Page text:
(2) heat pump for space heating and domestic hot water

 (3) installation of PV and solar thermal plant

The opportunity to replace the windows was not evaluated, because they are already well performing. The ventilated façade solution was adopted since this technique avoids most thermal bridges that are due to concrete beams and pillars.

The cladding of the ventilated façade is made of naturally hardened fiber cement, while the insulation is made of panels realized with processing scraps of textile industries and recycled textile products that have reached the end of their life cycle. In table 2 is reported the layer of the existing wall (from 1 to 6) and the layer of the ventilated façade (from 7 to 9)

Hence, the ventilated façade is realized with sustainable eco-friendly material, easily separable during disassembly and recycling. After upgrading, the U-value of the opaque façade is U = 0.3 W·m-2·K-1.

An air-to-water electrical heat pump combined with PV panels was adopted to replace the obsolete heat generator, with a thermal power of 32 kW and COP = 4.10.

The PV panels can be placed on the roof of the building with south with a tilt angle of 25°. A total number of sixteen polycrystalline PV panels should be installed; each PV panel has a surface of 1.20 m2, with a peak power as high as 210 W and efficiency 16.7%.

Table 2. Thermal features of the ventilated façade

 

Layers

Thickness

Conductivity

 

 

mm

W/m K

1

Gypsum plasterboard

20

0.90

2

Masonry block

80

0.40

3

Air Gap

40

0.13

4

XPS

30

0.25

5

Cement Brick

120

0.50

6

Gypsum plasterboard

20

0.90

7

Textile insulation panel

65

0.03

8

Air Gap

40

0.13

9

Cladding

8

0.42

 

On the other hand, solar thermal collectors can supply sanitary hot water. The solar collectors are south-oriented with a tilt angle of 25°; the collector's optical efficiency (τα) is 83%, and the thermal loss coefficient is 3.40 W·m-2·K-1. Moreover, the solar plant is equipped with a stratified storage tank with a capacity of 1000 liters. The installation of six flat-plate collectors, with a gross area of 2.30 m2 each, is sufficient to satisfy the energy demand.

4. Energy Performance Results

Several numerical analyses were carried out considering the energy efficiency measures described in the previous chapter, in order to verify the effectiveness of such measures to make the school meet the target performance.

The calculations were performed with a national certified software (Termolog EpiX7), based on relevant national and international standards.

 The software allows the calculation of final and primary energy demand for all energy services, namely: space heating, sanitary hot water, lighting.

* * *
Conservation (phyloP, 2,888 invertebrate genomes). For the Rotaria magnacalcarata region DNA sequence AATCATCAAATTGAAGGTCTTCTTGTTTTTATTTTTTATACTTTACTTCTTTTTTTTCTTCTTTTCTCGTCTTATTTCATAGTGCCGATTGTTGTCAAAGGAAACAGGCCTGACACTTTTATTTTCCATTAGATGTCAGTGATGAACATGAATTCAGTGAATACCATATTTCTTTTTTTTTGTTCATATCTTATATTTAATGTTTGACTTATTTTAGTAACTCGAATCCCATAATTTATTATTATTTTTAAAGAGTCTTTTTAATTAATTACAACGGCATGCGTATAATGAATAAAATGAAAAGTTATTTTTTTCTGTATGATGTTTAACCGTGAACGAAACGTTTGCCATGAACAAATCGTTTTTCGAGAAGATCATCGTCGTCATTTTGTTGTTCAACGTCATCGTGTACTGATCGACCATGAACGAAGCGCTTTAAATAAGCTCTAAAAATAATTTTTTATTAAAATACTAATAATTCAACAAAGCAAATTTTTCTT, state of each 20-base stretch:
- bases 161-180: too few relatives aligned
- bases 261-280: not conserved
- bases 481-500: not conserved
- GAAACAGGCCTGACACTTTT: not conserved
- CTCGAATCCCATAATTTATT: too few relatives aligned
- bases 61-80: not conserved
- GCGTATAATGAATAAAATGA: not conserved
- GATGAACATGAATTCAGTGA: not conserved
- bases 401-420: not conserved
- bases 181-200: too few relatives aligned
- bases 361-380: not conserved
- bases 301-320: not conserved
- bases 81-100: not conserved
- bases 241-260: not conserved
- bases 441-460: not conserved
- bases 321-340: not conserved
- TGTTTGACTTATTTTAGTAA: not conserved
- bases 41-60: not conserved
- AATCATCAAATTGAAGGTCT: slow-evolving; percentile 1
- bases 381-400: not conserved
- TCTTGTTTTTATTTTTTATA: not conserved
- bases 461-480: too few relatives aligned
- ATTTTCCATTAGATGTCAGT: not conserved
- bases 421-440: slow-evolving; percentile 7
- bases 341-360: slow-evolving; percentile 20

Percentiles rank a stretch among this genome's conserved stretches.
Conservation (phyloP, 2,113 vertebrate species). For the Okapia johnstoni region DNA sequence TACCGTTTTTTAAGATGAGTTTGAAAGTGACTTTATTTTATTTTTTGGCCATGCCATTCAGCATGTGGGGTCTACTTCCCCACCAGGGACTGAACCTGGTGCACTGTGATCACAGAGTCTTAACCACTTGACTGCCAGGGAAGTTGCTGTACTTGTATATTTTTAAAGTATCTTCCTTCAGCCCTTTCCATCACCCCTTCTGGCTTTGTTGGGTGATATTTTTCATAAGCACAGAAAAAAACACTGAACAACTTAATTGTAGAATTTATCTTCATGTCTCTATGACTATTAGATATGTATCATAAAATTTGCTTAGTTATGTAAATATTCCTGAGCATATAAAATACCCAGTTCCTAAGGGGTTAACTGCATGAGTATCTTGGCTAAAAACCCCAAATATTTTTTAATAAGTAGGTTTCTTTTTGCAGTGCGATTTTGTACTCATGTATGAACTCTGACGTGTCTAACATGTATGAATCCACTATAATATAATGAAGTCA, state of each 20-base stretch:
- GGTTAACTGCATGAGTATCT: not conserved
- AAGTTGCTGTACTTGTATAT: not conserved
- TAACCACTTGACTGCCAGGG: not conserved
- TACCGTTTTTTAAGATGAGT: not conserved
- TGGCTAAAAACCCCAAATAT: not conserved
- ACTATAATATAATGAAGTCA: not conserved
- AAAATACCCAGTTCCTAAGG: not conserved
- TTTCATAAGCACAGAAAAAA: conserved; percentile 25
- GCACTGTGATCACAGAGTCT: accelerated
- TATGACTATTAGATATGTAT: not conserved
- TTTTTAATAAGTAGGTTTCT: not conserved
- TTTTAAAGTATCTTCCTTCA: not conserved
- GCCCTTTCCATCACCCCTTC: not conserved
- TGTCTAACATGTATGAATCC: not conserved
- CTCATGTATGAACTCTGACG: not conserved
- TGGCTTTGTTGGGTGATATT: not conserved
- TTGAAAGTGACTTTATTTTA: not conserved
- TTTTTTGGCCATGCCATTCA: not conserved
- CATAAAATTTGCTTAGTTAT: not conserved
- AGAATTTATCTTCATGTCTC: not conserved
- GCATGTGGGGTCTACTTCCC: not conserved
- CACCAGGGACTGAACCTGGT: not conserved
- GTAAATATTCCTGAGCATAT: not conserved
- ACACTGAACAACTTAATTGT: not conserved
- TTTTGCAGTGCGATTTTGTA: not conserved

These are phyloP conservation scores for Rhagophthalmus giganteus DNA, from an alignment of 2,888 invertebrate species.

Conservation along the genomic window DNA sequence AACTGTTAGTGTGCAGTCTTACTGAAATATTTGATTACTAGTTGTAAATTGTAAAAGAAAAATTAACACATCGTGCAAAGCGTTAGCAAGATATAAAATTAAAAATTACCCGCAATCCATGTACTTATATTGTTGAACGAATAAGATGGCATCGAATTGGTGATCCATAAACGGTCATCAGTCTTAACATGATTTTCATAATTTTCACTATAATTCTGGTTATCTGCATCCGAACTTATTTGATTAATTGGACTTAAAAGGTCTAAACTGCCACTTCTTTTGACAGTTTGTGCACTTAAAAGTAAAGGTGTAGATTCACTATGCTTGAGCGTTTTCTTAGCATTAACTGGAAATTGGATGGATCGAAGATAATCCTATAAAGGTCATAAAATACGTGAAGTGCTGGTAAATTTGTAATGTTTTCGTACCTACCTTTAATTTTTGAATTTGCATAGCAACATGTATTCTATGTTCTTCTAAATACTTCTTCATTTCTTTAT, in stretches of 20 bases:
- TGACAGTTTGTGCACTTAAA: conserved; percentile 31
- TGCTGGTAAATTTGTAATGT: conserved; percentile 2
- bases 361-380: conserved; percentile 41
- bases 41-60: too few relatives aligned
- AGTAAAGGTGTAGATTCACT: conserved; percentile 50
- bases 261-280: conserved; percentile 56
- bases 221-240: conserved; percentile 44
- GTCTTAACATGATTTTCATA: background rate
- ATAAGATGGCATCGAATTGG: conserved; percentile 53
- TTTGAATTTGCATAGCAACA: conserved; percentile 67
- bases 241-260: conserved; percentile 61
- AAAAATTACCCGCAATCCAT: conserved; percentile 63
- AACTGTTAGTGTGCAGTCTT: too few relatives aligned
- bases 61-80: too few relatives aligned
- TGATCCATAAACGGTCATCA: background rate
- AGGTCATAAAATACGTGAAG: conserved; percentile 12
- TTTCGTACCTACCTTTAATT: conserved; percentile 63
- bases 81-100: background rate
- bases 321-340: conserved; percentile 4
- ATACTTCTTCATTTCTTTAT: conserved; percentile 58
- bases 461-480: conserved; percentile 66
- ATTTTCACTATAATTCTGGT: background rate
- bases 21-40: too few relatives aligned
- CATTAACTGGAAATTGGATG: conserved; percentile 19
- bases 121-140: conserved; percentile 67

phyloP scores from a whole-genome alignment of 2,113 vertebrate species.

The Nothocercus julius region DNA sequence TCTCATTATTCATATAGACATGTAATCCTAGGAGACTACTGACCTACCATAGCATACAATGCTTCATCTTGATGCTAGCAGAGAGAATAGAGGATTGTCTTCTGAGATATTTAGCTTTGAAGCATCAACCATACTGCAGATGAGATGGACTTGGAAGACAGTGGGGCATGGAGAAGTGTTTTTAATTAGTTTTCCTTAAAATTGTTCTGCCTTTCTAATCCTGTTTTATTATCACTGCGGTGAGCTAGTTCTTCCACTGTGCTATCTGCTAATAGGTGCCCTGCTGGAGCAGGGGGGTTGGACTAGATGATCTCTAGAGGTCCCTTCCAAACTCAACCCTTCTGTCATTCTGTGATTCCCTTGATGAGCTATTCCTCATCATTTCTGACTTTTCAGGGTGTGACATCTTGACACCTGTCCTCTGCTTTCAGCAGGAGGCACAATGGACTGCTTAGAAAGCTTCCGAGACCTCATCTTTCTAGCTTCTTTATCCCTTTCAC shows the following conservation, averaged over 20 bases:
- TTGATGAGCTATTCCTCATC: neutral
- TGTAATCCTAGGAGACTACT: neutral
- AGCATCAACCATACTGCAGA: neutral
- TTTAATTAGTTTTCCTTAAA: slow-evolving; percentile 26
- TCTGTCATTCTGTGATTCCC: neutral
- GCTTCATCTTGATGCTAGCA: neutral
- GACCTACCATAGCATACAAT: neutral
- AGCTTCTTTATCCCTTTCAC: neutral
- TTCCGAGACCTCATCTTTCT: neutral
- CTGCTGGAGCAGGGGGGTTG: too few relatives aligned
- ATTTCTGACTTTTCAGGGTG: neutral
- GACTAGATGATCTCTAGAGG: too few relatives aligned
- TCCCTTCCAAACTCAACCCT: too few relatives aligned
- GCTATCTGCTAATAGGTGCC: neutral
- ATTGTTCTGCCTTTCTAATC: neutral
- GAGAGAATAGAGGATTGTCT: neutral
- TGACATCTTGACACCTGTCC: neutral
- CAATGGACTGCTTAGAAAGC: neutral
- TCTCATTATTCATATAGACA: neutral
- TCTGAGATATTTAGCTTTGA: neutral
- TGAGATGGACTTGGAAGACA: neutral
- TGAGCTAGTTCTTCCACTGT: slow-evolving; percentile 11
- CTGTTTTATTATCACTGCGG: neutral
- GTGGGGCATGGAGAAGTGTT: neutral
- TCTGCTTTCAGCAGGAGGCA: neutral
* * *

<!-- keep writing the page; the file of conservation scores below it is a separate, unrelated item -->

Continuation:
In Table 3 the main results are reported for the proposed energy efficiency measures, considering the non-renewable primary energy needs for heating (EPH,nr), domestic hot water (EPW,nr) and lighting (EPL,nr).

It can be noticed that, in case 3, the values of EPL,nr and EPW,nr decrease thanks the support of PV systems and solar thermal plant.

The results show that the only interventions on the envelope do not improve the energy class by at least two positions, as requested by Kyoto Fund.

Table 3. Energy performance results

Case

EPH,nr

EPW,nr

EPL,nr

EPgl,nr

Class

 

kWh/m2

 

Base

66.70

26.10

11.70

104.50

D

(1)

52.50

26.10

11.70

89.06

C

(2)

0.40

26.10

11.70

38.30

A3

(3)

66.40

2.40

2.20

71.00

C

(2)+(3)

0.20

2.40

2.20

4.80

A4

(1)+(2)+(3)

0.20

2.40

2.20

4.80

A4

The interventions on the energy systems are more effective if compared to those on the envelope, despite the latter may avoid thermal bridges and improve indoor thermal comfort.

In table 4, the main results are described for the proposed energy efficiency measures, considering the electricity and GHG emissions. It clearly appears that the solutions (1) + (2)+(3) and (2)+(3) are equivalent in terms of energy saving and emissions reduction.

Table 4. Energy and CO2 saving

 

Electricity

Δ

Gas

Δ

Δ GHG

 

kWh

%

Sm3

%

kg/m2

Base

11,821

-

3,792

-

 

1

11,775

0.4

2,914

23

3.1

2

11,755

0.4

-

100

13.3

3

1,530

87.1

3,792

-

14.5

2+3

1,470

87.8

-

100

27.8

1+2+3

1,470

87.8

-

100

27.8

4.1 Economic issues

The economic evaluation was performed considering the initial investment costs, the annual operating cost for each energy service and a final value derived by a linear depreciation of the initial investment until the end of the calculation period. In the cost evaluation, taxes, VAT, charges and subsidies have been included.

Conto Termico provides financial incentives by 65% on capital costs for all retrofit interventions that can modify the status of the building up to Net ZEB. The incentives are available for a period of 5 years, with the investment limitation of 1.500.000 € and unitary costs of 500 €/m2.

So, two scenarios were analyzed, both able to fulfill these requirements (A4 class): scenario A that considers all proposed interventions (1 + 2 + 3), and scenario B that is the same as scenario A, but without intervention on envelope.

In both cases, Kyoto Fund provides the loan at a nominal fixed rate of 0.25% per annum for a maximum period of 20 years. In Table 5 the costs of the needed equipment is reported.

The cash flows for scenario A and B have been calculated and displayed in Fig. 5 and Fig. 6, showing the initial investment cost and the discounted incentives (during the first year) and savings (during the whole life cycle).

Eligible energy efficiency scenarios can be justified only based on an economic cost-benefit-analysis, for which the net present value, including externalities, is greater than the net present cost of the scenario over its life.